Director of the Master in Political and Institutional Communication
Director of the Agbar Chair of International Studies in Institutional Communication, for Sustainable Development and Growth
Do you remember a TV show entitled “I have a question for you, Mr President”? The concept had already been successfully tested in other countries and consisted of simulating the prime minister going down the street being held accountable by citizens. After the prime minister, and following the good ratings, other political leaders would also take part.
All the leaders went onto the show with great caution, wanting to project the image of politicians who were not afraid to submit to examination by their electorate, even though they were aware of the risks involved in a live show with a barrage of questions. At any moment, a surprise could be unleashed and a bad answer on the price of coffee could embarrass the politician in question. That is precisely what happened to José Luis Rodríguez Zapatero: he pretended to be friendly, but when he said that a coffee cost eighty cents, he sounded like a Martian.
The world leaders deployed in Glasgow for COP26 had to scrutinise the most precious and, at the same time, most fragile thing a politician has: credibility
Something similar happened to the world leaders deployed in Glasgow in autumn 2021 for the United Nations Climate Change Conference (COP26). The big difference was that they could not spare themselves that date in the face of world public opinion. But clearly, they are linked to that televised experience by the risk to which they subjected the most precious and, at the same time, most fragile thing a politician has: credibility.
In the hyper-accelerated times we live in, in an era of “turbo-politics”, the contrast between what leaders promise and what they do is more immediate. If it exists, the deception, the simulation, the posturing is seen first. If we add to this a politics that, in order to make an impact on the dispersed attention of the citizenry, must raise the decibels of its promises, we see one of the main causes of political disaffection in our times portrayed before summits such as the one in Glasgow. Too many citizens are quickly, constantly, and exaggeratedly frustrated.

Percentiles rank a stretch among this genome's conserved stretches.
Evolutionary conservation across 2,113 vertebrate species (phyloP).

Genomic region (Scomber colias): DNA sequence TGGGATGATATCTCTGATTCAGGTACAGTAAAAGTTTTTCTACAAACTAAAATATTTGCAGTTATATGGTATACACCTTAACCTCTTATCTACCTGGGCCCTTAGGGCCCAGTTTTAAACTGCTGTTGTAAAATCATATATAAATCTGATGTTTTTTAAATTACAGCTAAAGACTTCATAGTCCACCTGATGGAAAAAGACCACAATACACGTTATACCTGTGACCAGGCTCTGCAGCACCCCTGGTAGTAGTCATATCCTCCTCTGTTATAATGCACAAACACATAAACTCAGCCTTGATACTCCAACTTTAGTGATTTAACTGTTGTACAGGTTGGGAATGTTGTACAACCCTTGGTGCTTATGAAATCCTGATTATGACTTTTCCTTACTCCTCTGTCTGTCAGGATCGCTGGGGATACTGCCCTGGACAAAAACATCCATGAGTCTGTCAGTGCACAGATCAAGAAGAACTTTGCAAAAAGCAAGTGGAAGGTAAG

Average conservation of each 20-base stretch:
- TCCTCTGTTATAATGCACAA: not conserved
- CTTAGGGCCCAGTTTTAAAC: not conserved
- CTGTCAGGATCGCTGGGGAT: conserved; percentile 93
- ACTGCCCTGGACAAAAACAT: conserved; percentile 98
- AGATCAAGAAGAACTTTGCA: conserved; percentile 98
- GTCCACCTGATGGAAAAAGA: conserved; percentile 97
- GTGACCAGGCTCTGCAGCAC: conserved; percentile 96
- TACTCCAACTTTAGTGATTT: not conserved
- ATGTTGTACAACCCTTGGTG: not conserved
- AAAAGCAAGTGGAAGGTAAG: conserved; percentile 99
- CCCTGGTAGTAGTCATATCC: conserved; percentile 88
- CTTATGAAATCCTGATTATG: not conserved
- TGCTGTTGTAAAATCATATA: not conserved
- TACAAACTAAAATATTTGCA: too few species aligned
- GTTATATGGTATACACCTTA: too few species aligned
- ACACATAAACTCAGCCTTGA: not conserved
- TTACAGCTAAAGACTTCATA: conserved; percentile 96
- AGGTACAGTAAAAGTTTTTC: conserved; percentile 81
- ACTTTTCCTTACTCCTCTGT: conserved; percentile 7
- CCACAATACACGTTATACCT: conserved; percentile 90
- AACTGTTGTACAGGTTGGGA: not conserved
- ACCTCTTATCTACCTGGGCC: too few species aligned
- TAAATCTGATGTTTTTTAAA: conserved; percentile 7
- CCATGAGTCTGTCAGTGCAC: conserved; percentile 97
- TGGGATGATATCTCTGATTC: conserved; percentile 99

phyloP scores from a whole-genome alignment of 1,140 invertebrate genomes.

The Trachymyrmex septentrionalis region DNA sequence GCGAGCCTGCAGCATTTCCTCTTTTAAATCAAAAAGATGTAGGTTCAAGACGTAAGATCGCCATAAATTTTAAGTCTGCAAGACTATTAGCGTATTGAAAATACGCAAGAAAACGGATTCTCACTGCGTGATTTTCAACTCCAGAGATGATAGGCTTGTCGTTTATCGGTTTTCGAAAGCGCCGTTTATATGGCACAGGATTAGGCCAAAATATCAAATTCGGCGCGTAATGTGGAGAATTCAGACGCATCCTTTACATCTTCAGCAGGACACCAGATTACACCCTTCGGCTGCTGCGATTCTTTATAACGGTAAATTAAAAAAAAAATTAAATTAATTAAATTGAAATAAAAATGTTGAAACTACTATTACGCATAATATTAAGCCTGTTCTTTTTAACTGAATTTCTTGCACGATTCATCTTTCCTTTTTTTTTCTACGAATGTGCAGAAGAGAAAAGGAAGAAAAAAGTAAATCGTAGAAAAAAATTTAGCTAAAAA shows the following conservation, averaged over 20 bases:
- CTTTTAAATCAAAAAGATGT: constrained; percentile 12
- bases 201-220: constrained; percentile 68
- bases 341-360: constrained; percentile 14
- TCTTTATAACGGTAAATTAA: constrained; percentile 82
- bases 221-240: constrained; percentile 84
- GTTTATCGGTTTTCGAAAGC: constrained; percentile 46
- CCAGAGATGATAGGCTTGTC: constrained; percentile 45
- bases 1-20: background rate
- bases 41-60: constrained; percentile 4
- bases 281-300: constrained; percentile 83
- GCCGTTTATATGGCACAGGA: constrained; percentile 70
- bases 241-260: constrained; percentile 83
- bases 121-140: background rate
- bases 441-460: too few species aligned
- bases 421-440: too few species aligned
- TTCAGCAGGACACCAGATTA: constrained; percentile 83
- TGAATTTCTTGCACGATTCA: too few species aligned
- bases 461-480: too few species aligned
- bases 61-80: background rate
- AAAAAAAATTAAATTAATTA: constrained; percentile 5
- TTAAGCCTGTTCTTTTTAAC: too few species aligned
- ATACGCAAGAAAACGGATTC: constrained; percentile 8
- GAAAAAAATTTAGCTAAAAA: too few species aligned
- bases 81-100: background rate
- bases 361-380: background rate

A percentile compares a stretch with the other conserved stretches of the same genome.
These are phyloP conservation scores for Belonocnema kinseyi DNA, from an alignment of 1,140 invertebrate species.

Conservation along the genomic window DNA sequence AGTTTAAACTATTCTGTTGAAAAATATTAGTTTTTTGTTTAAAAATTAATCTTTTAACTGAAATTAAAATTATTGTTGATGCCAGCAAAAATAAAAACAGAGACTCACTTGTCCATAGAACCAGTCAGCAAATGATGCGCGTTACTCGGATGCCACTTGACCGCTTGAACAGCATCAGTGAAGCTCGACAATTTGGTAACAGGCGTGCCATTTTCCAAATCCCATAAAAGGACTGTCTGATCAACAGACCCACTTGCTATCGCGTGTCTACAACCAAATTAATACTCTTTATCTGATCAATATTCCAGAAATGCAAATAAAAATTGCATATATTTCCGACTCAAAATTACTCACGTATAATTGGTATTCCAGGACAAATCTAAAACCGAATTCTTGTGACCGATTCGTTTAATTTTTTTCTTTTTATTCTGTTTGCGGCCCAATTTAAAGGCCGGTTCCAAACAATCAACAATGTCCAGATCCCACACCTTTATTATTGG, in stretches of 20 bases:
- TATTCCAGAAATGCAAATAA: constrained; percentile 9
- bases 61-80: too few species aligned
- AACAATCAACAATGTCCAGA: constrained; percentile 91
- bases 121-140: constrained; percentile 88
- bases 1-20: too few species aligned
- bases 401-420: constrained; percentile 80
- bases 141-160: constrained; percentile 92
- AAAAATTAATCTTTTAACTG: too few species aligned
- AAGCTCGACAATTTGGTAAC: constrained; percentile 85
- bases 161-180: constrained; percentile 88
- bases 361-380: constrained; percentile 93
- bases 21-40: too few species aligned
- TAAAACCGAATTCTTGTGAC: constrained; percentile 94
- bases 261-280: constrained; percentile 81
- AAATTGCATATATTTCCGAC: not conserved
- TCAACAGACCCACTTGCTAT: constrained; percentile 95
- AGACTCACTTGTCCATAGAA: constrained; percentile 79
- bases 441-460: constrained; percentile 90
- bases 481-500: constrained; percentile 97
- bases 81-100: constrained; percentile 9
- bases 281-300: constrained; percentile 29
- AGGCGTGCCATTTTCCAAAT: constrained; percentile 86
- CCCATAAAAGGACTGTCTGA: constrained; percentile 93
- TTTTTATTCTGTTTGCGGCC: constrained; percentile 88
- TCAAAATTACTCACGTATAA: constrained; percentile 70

This is what leads to the generation of exorbitant expectations that are soon and flagrantly frustrated. And this is where credibility plummets, when leadership lacks coherence. That is, the correspondence between what you say you do and what you actually do. The diaphanous correlation between what you say you are and what people can verify that you are.
The social and media ecosystem is entertained by the most eyecatching things, such as the arrival of the US president at a climate summit in a convoy of polluting cars
The rules of the game are tough, but the politicians who have risen to the top, in theory, know how to move in this swampy territory. Do we live in a social and media ecosystem that turns the anecdote into a category and entertains itself with what is most eye-catching? Undoubtedly. This applies to a leader who pretends to be approachable but does not know what a coffee costs. It works for a US president who takes on important commitments and makes forceful speeches against climate change where his predecessors would never have gone, but who at the same time falls asleep when other attendees speak in a summit on climate change or who arrives in a convoy of polluting cars that ends up being the news.
Speech and action, aligned with care of the planet
Joe Biden is a clear example of the risks that political leaderships of today run by not sufficiently adjusting their promises and actions at all levels. He has had the largest and fastest decline in popularity of any president in his country. So great was the expectation generated by the change that the simple replacement of Donald Trump as the head of the Oval Office would entail, that the blow has been a scandal. The internal divisions within the Democrats, the costly day-to-day management of the post-pandemic period and, above all, the limits of the institutional and political leadership of a president who came to office more on the demerits of his adversary than on his own merits.
Reward leadership that is prepared to take the action that Earth’s sustainability demands or punish electorally those who do not: both scenarios are positive for the planet
But not all world leaders are Biden, nor are they irretrievably destined to fail in governance in general and climate governance in particular. COP26, apart from the necessary returns it should bring in the fight against climate change, may also have become a good marker of the limits of frustration to which world leaders can continue to subject their citizens with respect to this great challenge. It may have served both to do this and, at the same time, to show even more clearly the limits of certain political leaderships. And from there, to possibly help produce some reaction, of course.
Neither Russia, China, nor Turkey were represented at the highest level at COP26. This did not show their political leaderships, their countries, and their societies in a good light (Putin would later repeat this mistake again with Ukraine, albeit at a different level). Those who did play the game with their leaders at the forefront deserve, at the very least, that their rulers accompany photos and speeches with coherent and aligned action. Either that or, if not, they should be punished electorally and other leaders who are prepared to take the action that the sustainability of the Earth demands should be rewarded. Both scenarios could have a positive impact on the global climate and on the atmosphere that accompanies an overly polluted relationship between citizens and politics around the world.